Well done the Coalition (on this matter).
This was the crucial statement in the House yesterday (I look forward to the rest of the 'Freedom Bill' - but hope there will be pre-legislative scrutiny and proper time for debate! ):
4. Diana R. Johnson (Kingston upon Hull North) (Lab): When she plans to bring into force existing powers to curb the activities of private sector wheel-clampers. 
The Parliamentary Under-Secretary of State for the Home Department (Lynne Featherstone): I announced on 17 August the Government's intention to ban wheel-clamping and towing on private land. The ban will be included in the freedom Bill, which is due to be introduced this autumn. Sections 42 and 44 of the Crime and Security Act 2010, which provide for the regulation of the vehicle immobilisation industry by way of business licensing, will be repealed.
Diana R. Johnson: In Hull, we know that the previous Government's legislation would have stopped overcharging by wheel-clamping companies, and it was widely consulted on. Why cannot the hon. Lady introduce that provision while she waits for the legislation to go through Parliament to introduce the changes that she wishes to see?
Lynne Featherstone: Because all the previous Government's legislation, despite their very good intentions, would have been complex and expensive to introduce. When we looked again at the results of the consultation, we decided that precisely because of the abuses that take place, banning was the best option. That will be brought forward this autumn, which is not that long to wait.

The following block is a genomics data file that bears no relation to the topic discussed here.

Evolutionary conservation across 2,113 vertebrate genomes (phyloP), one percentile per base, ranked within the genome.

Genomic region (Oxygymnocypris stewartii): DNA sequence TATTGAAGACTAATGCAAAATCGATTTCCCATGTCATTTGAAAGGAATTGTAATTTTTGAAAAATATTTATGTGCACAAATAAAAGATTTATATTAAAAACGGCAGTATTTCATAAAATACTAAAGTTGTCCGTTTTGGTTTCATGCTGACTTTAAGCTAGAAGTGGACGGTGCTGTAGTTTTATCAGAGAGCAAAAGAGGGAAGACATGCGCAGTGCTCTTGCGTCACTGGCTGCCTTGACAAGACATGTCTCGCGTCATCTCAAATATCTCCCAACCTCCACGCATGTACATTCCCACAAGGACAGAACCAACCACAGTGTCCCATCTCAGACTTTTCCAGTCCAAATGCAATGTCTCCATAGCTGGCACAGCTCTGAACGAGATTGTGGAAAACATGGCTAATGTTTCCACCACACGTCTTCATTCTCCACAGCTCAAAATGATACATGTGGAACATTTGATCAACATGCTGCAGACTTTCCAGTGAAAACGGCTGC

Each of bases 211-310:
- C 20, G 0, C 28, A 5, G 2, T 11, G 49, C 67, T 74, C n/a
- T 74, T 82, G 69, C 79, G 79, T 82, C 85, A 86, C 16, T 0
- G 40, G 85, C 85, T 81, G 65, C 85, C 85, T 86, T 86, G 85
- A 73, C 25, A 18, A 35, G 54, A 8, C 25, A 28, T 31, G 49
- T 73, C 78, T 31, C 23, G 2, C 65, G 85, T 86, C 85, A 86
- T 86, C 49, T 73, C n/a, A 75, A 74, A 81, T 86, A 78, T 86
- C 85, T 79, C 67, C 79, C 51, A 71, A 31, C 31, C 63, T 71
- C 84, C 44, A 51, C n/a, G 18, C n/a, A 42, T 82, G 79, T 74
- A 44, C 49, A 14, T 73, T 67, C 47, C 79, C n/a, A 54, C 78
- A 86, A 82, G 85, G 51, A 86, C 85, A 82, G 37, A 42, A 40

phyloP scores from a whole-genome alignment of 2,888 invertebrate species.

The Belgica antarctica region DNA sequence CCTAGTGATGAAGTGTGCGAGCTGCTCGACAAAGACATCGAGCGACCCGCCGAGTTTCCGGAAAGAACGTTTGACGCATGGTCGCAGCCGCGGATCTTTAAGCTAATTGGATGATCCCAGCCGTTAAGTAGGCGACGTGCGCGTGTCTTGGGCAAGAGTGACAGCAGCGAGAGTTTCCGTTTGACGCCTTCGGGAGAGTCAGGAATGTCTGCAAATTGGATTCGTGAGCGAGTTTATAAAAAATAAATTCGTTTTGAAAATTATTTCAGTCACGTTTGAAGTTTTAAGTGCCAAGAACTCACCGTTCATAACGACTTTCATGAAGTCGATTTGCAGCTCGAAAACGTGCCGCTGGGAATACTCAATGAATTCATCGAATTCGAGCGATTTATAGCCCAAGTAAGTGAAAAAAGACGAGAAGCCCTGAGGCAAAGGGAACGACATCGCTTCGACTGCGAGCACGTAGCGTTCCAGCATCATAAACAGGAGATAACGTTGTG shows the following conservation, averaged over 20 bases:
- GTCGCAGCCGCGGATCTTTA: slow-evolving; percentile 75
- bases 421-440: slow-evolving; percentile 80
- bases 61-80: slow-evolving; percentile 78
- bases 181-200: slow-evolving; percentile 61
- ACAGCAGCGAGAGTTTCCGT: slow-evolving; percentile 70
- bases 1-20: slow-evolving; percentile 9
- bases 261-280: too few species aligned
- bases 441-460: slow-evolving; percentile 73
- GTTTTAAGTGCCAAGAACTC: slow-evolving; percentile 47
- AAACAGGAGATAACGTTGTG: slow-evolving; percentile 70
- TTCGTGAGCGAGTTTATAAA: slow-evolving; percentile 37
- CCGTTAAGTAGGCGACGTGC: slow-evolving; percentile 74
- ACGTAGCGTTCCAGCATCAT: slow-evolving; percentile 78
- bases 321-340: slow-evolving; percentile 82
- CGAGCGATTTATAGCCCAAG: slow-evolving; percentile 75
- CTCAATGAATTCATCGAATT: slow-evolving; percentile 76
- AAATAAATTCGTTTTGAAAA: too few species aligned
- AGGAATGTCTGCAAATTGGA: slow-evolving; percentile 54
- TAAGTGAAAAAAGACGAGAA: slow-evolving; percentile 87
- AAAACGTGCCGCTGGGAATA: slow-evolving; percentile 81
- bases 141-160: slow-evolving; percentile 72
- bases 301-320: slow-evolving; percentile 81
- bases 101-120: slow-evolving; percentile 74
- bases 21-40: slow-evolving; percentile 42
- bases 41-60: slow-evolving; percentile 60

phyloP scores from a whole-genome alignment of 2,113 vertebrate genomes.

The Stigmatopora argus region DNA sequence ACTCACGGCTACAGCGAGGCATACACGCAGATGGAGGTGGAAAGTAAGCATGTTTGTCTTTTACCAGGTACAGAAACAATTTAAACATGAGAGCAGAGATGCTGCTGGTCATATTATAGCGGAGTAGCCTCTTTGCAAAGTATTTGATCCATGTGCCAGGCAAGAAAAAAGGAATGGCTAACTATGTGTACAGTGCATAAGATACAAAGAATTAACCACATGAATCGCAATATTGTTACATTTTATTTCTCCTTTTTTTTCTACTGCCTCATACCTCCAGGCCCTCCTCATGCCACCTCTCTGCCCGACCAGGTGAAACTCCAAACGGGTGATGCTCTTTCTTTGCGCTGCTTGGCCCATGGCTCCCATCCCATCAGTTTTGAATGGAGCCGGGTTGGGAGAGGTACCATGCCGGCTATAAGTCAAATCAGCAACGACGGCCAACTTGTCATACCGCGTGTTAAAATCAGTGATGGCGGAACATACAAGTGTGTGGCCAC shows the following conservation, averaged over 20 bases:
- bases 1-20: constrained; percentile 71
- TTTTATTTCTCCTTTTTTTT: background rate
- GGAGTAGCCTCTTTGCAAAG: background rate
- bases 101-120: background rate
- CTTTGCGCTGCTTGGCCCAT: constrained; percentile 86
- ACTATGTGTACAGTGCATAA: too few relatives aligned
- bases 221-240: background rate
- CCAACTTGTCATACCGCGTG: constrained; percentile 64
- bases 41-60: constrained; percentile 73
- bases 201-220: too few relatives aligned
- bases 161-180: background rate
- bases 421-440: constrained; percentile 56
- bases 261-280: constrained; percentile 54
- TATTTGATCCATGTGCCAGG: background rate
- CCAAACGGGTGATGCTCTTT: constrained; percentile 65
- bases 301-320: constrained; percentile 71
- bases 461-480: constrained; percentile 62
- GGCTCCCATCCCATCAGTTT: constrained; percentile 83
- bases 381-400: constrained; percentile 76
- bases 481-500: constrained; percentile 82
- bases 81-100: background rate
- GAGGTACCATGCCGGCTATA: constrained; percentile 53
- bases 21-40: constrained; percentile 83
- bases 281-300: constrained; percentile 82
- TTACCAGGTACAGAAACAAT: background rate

Bob Russell (Colchester) (LD): When the Minister made her announcement, had she consulted the industry? Bearing in mind that there are some genuine, law-abiding firms that provide an enforcement service where parking abuse takes place, would it not have been better to deal with the cowboy wheel-clampers rather than legitimate businesses? What compensation will legitimate businesses get?
Lynne Featherstone: I thank my hon. Friend for that question. Yes, the industry was consulted, and of course there are probably a number of people in the industry who are not cowboys, but unfortunately, given the vast number that were cowboys, the industry brought the change upon itself. That is why we have had to take this action rather than bring in more and more regulations that would not be enforced. Such regulations would put burdens on the police to enforce something that was never truly enforceable, and abuses would continue.
We will not pay any compensation, but the vast majority of clamping companies are already using ticketing. When the ban comes in, the others will be able to transfer to ticketing if they are any good, and private landowners will be able to protect their property anyway.
Kelvin Hopkins (Luton North) (Lab): This very week, private wheel-clampers are in operation in my constituency, extorting vast sums of money from my constituents. May I urge the Minister to go further and abolish private wheel-clamping altogether, and hand it over only to local authorities and police forces so that it can be publicly accountable?
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